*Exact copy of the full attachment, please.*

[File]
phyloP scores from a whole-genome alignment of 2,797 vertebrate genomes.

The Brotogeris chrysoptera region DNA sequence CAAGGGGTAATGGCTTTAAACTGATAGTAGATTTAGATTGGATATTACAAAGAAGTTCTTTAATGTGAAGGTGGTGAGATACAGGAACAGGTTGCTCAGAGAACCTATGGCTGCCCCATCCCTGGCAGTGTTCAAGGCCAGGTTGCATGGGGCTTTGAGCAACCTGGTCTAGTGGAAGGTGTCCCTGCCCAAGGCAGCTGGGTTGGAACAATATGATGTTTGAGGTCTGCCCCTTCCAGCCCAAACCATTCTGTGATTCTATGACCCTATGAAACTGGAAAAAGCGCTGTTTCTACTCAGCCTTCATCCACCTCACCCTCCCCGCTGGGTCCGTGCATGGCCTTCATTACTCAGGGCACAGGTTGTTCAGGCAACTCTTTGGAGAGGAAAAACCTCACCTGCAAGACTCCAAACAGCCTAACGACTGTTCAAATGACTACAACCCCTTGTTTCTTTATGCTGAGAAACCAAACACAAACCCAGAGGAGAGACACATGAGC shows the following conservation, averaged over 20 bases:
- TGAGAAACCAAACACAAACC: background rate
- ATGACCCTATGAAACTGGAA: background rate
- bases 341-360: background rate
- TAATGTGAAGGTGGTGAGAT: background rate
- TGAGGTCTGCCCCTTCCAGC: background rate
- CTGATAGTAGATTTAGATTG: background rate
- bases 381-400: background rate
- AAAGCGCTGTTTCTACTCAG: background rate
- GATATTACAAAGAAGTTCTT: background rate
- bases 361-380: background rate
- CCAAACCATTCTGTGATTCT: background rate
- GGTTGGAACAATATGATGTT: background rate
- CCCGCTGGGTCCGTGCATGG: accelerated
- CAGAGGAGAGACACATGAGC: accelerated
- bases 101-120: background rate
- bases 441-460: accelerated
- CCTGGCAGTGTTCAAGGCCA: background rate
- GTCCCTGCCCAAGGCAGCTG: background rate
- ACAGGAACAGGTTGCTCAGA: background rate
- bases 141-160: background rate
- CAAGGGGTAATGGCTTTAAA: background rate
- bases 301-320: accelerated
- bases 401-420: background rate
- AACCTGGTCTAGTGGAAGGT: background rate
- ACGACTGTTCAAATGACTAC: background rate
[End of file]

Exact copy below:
phyloP scores from a whole-genome alignment of 2,797 vertebrate genomes.

The Brotogeris chrysoptera region DNA sequence CAAGGGGTAATGGCTTTAAACTGATAGTAGATTTAGATTGGATATTACAAAGAAGTTCTTTAATGTGAAGGTGGTGAGATACAGGAACAGGTTGCTCAGAGAACCTATGGCTGCCCCATCCCTGGCAGTGTTCAAGGCCAGGTTGCATGGGGCTTTGAGCAACCTGGTCTAGTGGAAGGTGTCCCTGCCCAAGGCAGCTGGGTTGGAACAATATGATGTTTGAGGTCTGCCCCTTCCAGCCCAAACCATTCTGTGATTCTATGACCCTATGAAACTGGAAAAAGCGCTGTTTCTACTCAGCCTTCATCCACCTCACCCTCCCCGCTGGGTCCGTGCATGGCCTTCATTACTCAGGGCACAGGTTGTTCAGGCAACTCTTTGGAGAGGAAAAACCTCACCTGCAAGACTCCAAACAGCCTAACGACTGTTCAAATGACTACAACCCCTTGTTTCTTTATGCTGAGAAACCAAACACAAACCCAGAGGAGAGACACATGAGC shows the following conservation, averaged over 20 bases:
- TGAGAAACCAAACACAAACC: background rate
- ATGACCCTATGAAACTGGAA: background rate
- bases 341-360: background rate
- TAATGTGAAGGTGGTGAGAT: background rate
- TGAGGTCTGCCCCTTCCAGC: background rate
- CTGATAGTAGATTTAGATTG: background rate
- bases 381-400: background rate
- AAAGCGCTGTTTCTACTCAG: background rate
- GATATTACAAAGAAGTTCTT: background rate
- bases 361-380: background rate
- CCAAACCATTCTGTGATTCT: background rate
- GGTTGGAACAATATGATGTT: background rate
- CCCGCTGGGTCCGTGCATGG: accelerated
- CAGAGGAGAGACACATGAGC: accelerated
- bases 101-120: background rate
- bases 441-460: accelerated
- CCTGGCAGTGTTCAAGGCCA: background rate
- GTCCCTGCCCAAGGCAGCTG: background rate
- ACAGGAACAGGTTGCTCAGA: background rate
- bases 141-160: background rate
- CAAGGGGTAATGGCTTTAAA: background rate
- bases 301-320: accelerated
- bases 401-420: background rate
- AACCTGGTCTAGTGGAAGGT: background rate
- ACGACTGTTCAAATGACTAC: background rate